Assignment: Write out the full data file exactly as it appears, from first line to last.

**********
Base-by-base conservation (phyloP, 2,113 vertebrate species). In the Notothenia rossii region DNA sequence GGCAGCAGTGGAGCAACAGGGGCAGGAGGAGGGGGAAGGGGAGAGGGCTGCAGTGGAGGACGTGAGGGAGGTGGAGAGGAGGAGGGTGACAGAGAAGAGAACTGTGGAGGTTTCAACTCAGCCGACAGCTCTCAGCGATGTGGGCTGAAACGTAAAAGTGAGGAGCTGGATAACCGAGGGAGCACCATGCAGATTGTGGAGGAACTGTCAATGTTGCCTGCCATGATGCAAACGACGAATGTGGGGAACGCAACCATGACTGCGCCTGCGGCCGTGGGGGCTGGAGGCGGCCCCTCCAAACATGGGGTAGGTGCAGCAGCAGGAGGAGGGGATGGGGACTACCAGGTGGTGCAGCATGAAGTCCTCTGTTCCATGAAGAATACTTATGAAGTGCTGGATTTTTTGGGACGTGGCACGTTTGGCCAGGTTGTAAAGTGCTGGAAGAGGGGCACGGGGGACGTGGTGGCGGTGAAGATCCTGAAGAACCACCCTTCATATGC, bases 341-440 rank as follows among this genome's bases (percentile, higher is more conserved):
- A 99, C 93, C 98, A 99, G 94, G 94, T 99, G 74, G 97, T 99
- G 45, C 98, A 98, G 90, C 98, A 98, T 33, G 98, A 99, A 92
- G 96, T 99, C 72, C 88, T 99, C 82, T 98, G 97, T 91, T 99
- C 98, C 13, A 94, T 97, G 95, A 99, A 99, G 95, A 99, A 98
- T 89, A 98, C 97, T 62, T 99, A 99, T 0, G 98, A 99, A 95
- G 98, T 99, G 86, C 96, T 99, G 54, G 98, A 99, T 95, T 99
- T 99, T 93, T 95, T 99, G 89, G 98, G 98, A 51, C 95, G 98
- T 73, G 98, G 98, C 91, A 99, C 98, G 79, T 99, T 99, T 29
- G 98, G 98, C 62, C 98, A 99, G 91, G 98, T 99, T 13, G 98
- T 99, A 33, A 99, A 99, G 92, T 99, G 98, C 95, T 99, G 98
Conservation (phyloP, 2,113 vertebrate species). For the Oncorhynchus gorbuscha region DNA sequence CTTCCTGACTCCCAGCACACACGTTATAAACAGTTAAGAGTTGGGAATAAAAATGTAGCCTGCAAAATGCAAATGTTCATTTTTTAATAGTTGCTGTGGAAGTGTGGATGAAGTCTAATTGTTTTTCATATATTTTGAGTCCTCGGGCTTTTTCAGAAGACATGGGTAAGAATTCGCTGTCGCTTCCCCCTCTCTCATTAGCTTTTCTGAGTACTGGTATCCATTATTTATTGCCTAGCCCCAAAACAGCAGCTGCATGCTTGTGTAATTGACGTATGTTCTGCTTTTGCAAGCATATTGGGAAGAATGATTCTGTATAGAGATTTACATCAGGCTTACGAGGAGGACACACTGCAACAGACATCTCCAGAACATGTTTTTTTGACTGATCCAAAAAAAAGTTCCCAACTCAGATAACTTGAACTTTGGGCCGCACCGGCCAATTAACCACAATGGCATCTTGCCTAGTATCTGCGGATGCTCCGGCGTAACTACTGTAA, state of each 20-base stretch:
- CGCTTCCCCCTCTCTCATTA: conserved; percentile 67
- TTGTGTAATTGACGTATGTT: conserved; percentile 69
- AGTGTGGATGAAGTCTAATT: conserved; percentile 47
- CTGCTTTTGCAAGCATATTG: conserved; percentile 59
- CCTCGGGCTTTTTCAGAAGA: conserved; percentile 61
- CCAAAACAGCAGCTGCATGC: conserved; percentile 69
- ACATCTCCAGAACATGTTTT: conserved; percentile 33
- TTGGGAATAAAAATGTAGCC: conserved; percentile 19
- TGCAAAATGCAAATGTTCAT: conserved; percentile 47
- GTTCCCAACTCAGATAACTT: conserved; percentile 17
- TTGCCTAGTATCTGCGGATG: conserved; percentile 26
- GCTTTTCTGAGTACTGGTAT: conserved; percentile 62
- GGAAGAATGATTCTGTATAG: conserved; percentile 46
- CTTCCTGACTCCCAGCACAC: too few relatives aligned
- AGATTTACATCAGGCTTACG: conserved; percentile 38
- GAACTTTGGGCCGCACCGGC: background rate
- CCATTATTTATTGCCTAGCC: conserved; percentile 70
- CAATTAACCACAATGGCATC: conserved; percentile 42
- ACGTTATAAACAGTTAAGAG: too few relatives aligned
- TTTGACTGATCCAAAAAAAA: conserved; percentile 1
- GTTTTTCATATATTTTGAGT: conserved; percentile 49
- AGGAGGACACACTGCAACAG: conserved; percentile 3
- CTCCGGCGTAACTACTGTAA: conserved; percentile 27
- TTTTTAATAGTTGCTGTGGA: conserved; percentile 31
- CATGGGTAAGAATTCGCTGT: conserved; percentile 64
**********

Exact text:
Base-by-base conservation (phyloP, 2,113 vertebrate species). In the Notothenia rossii region DNA sequence GGCAGCAGTGGAGCAACAGGGGCAGGAGGAGGGGGAAGGGGAGAGGGCTGCAGTGGAGGACGTGAGGGAGGTGGAGAGGAGGAGGGTGACAGAGAAGAGAACTGTGGAGGTTTCAACTCAGCCGACAGCTCTCAGCGATGTGGGCTGAAACGTAAAAGTGAGGAGCTGGATAACCGAGGGAGCACCATGCAGATTGTGGAGGAACTGTCAATGTTGCCTGCCATGATGCAAACGACGAATGTGGGGAACGCAACCATGACTGCGCCTGCGGCCGTGGGGGCTGGAGGCGGCCCCTCCAAACATGGGGTAGGTGCAGCAGCAGGAGGAGGGGATGGGGACTACCAGGTGGTGCAGCATGAAGTCCTCTGTTCCATGAAGAATACTTATGAAGTGCTGGATTTTTTGGGACGTGGCACGTTTGGCCAGGTTGTAAAGTGCTGGAAGAGGGGCACGGGGGACGTGGTGGCGGTGAAGATCCTGAAGAACCACCCTTCATATGC, bases 341-440 rank as follows among this genome's bases (percentile, higher is more conserved):
- A 99, C 93, C 98, A 99, G 94, G 94, T 99, G 74, G 97, T 99
- G 45, C 98, A 98, G 90, C 98, A 98, T 33, G 98, A 99, A 92
- G 96, T 99, C 72, C 88, T 99, C 82, T 98, G 97, T 91, T 99
- C 98, C 13, A 94, T 97, G 95, A 99, A 99, G 95, A 99, A 98
- T 89, A 98, C 97, T 62, T 99, A 99, T 0, G 98, A 99, A 95
- G 98, T 99, G 86, C 96, T 99, G 54, G 98, A 99, T 95, T 99
- T 99, T 93, T 95, T 99, G 89, G 98, G 98, A 51, C 95, G 98
- T 73, G 98, G 98, C 91, A 99, C 98, G 79, T 99, T 99, T 29
- G 98, G 98, C 62, C 98, A 99, G 91, G 98, T 99, T 13, G 98
- T 99, A 33, A 99, A 99, G 92, T 99, G 98, C 95, T 99, G 98
Conservation (phyloP, 2,113 vertebrate species). For the Oncorhynchus gorbuscha region DNA sequence CTTCCTGACTCCCAGCACACACGTTATAAACAGTTAAGAGTTGGGAATAAAAATGTAGCCTGCAAAATGCAAATGTTCATTTTTTAATAGTTGCTGTGGAAGTGTGGATGAAGTCTAATTGTTTTTCATATATTTTGAGTCCTCGGGCTTTTTCAGAAGACATGGGTAAGAATTCGCTGTCGCTTCCCCCTCTCTCATTAGCTTTTCTGAGTACTGGTATCCATTATTTATTGCCTAGCCCCAAAACAGCAGCTGCATGCTTGTGTAATTGACGTATGTTCTGCTTTTGCAAGCATATTGGGAAGAATGATTCTGTATAGAGATTTACATCAGGCTTACGAGGAGGACACACTGCAACAGACATCTCCAGAACATGTTTTTTTGACTGATCCAAAAAAAAGTTCCCAACTCAGATAACTTGAACTTTGGGCCGCACCGGCCAATTAACCACAATGGCATCTTGCCTAGTATCTGCGGATGCTCCGGCGTAACTACTGTAA, state of each 20-base stretch:
- CGCTTCCCCCTCTCTCATTA: conserved; percentile 67
- TTGTGTAATTGACGTATGTT: conserved; percentile 69
- AGTGTGGATGAAGTCTAATT: conserved; percentile 47
- CTGCTTTTGCAAGCATATTG: conserved; percentile 59
- CCTCGGGCTTTTTCAGAAGA: conserved; percentile 61
- CCAAAACAGCAGCTGCATGC: conserved; percentile 69
- ACATCTCCAGAACATGTTTT: conserved; percentile 33
- TTGGGAATAAAAATGTAGCC: conserved; percentile 19
- TGCAAAATGCAAATGTTCAT: conserved; percentile 47
- GTTCCCAACTCAGATAACTT: conserved; percentile 17
- TTGCCTAGTATCTGCGGATG: conserved; percentile 26
- GCTTTTCTGAGTACTGGTAT: conserved; percentile 62
- GGAAGAATGATTCTGTATAG: conserved; percentile 46
- CTTCCTGACTCCCAGCACAC: too few relatives aligned
- AGATTTACATCAGGCTTACG: conserved; percentile 38
- GAACTTTGGGCCGCACCGGC: background rate
- CCATTATTTATTGCCTAGCC: conserved; percentile 70
- CAATTAACCACAATGGCATC: conserved; percentile 42
- ACGTTATAAACAGTTAAGAG: too few relatives aligned
- TTTGACTGATCCAAAAAAAA: conserved; percentile 1
- GTTTTTCATATATTTTGAGT: conserved; percentile 49
- AGGAGGACACACTGCAACAG: conserved; percentile 3
- CTCCGGCGTAACTACTGTAA: conserved; percentile 27
- TTTTTAATAGTTGCTGTGGA: conserved; percentile 31
- CATGGGTAAGAATTCGCTGT: conserved; percentile 64